Ireland: Legal threats from Catholic commentators put drag artist Panti in a twist
A gay performer faces legal action after criticising "homophobic" journalists. But does this signal the weakness of traditional views on sexuality? Padraig Reidy reports
17 Jan 14

Rory O'Neill's alter ego Panti

Rory O'Neill's alter ego Panti

Rory O’Neill’s alter ego Panti

Is it possible to be opposed to gay rights without being homophobic? Is belief in a “cure” for homosexuality proof of prejudice against gay people?

On the other hand, is it libelous to call a Catholic commentator “homophobic”?

Ireland has been dealing with these questions for the past week.

On Saturday, Rory O’Neill, a well-known drag artist who has performed for many years under the name Panti, appeared on RTE’s The Saturday Night Show.

O’Neill made some interesting points at the progress gay people have made in Ireland, suggesting that because of the country’s small population, societal change can happen much more rapidly. He told chat show host Brendan O’Connor:

So much has changed. And I think em a small country like Ireland sometimes we get a bad rap because people think “oh small conservative country blah blah blah”. But actually I think a small country like Ireland changes much faster than a big country because absolutely…I’m..think about it every single person in this audience has a cousin or a neighbour or the guy that you work with who is a flaming queen. I mean you all know one. And it’s very hard to hold prejudices against people when you actually know those people. And Ireland because it’s such small communities grouped together, everybody knows the local gay and you know maybe twenty years ago it was okay to be really mean about him but nowadays it’s just not okay to be really mean about him. The only place that you see it’s okay to be really horrible and mean about gays is you know on the internet in the comments and you know people who make a living writing opinion pieces for newspapers.”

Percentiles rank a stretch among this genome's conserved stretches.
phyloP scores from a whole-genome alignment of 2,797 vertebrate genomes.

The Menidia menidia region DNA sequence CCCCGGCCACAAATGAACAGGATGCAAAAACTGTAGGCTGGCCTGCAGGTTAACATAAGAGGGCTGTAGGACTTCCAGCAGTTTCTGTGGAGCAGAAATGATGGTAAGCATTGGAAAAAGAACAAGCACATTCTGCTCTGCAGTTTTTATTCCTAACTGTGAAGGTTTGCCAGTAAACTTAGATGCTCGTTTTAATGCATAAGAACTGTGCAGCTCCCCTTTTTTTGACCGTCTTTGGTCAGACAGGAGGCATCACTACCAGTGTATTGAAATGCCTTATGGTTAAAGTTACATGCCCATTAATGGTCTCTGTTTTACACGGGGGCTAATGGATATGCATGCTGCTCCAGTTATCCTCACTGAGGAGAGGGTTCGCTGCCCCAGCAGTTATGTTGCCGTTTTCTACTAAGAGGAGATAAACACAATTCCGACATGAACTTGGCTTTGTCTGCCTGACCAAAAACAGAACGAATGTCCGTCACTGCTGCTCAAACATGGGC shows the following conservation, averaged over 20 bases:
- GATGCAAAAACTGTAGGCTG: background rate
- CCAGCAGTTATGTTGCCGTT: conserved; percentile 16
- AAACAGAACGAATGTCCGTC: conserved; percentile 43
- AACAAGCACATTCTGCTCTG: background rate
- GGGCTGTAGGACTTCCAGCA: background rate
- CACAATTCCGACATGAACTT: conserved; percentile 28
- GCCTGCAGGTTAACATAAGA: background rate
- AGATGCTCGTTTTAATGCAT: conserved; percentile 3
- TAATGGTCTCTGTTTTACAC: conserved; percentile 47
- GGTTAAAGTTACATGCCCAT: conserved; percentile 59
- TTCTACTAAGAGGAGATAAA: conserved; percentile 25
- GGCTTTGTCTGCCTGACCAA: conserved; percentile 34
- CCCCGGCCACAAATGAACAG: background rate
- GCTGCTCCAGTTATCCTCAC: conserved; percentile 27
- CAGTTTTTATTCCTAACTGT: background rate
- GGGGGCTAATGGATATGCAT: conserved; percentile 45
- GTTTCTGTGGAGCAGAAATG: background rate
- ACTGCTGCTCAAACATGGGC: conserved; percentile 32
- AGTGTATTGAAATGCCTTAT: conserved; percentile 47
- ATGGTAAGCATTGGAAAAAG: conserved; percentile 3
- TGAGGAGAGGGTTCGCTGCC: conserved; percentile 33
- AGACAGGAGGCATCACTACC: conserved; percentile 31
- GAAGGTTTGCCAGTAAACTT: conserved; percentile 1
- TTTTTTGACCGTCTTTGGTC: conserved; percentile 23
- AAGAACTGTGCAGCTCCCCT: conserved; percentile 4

When pressed on whether he meant anyone specific, O’Neill named Irish Times columnists John Waters and Breda O’Brien, and also the Iona Institute, a conservative Catholic think tank whose founder, David Quinn, makes regular appearances in print and broadcast media (though O’Neill did not mention Quinn in person).

O’Neill went on to suggest that while these people may not actually describe themselves, or see themselves, as homophobic, their position on gay marriage, for example, was essentially homophobic:

What it boils down to is if you’re going to argue that gay people need to be treated in any way differently than everybody else or should be in anyway less, or their relationships should be in anyway less then I’m sorry, yes you are a homophobe and the good thing to do is to sit, step back, recognise that you have some homophobic tendencies and work on that.”

Robust, perhaps, but not an unheard of position, and one that the likes of Quinn, O’Brien and Waters could have responded to in their respective columns.

That’s not quite what has happened.

On Saturday night, the same night O’Neill was on TV denouncing the Iona Institute, a researcher for the organisation, Tom O’Gorman, was brutally killed in his home in Dublin, apparently after an argument over a chess game.

On Wednesday, news site reported that the national broadcaster had removed the edition of The Saturday Night Show from its RTE player website, edited out references to the various columnists and the Iona Institute, and uploaded the show again. RTE confirmed to the Journal that:

Last weekend’s The Saturday Night Show was removed from the Player due to potential legal issues and for reasons of sensitivity following the death of Tom O’Gorman as would be standard practice in such situations.”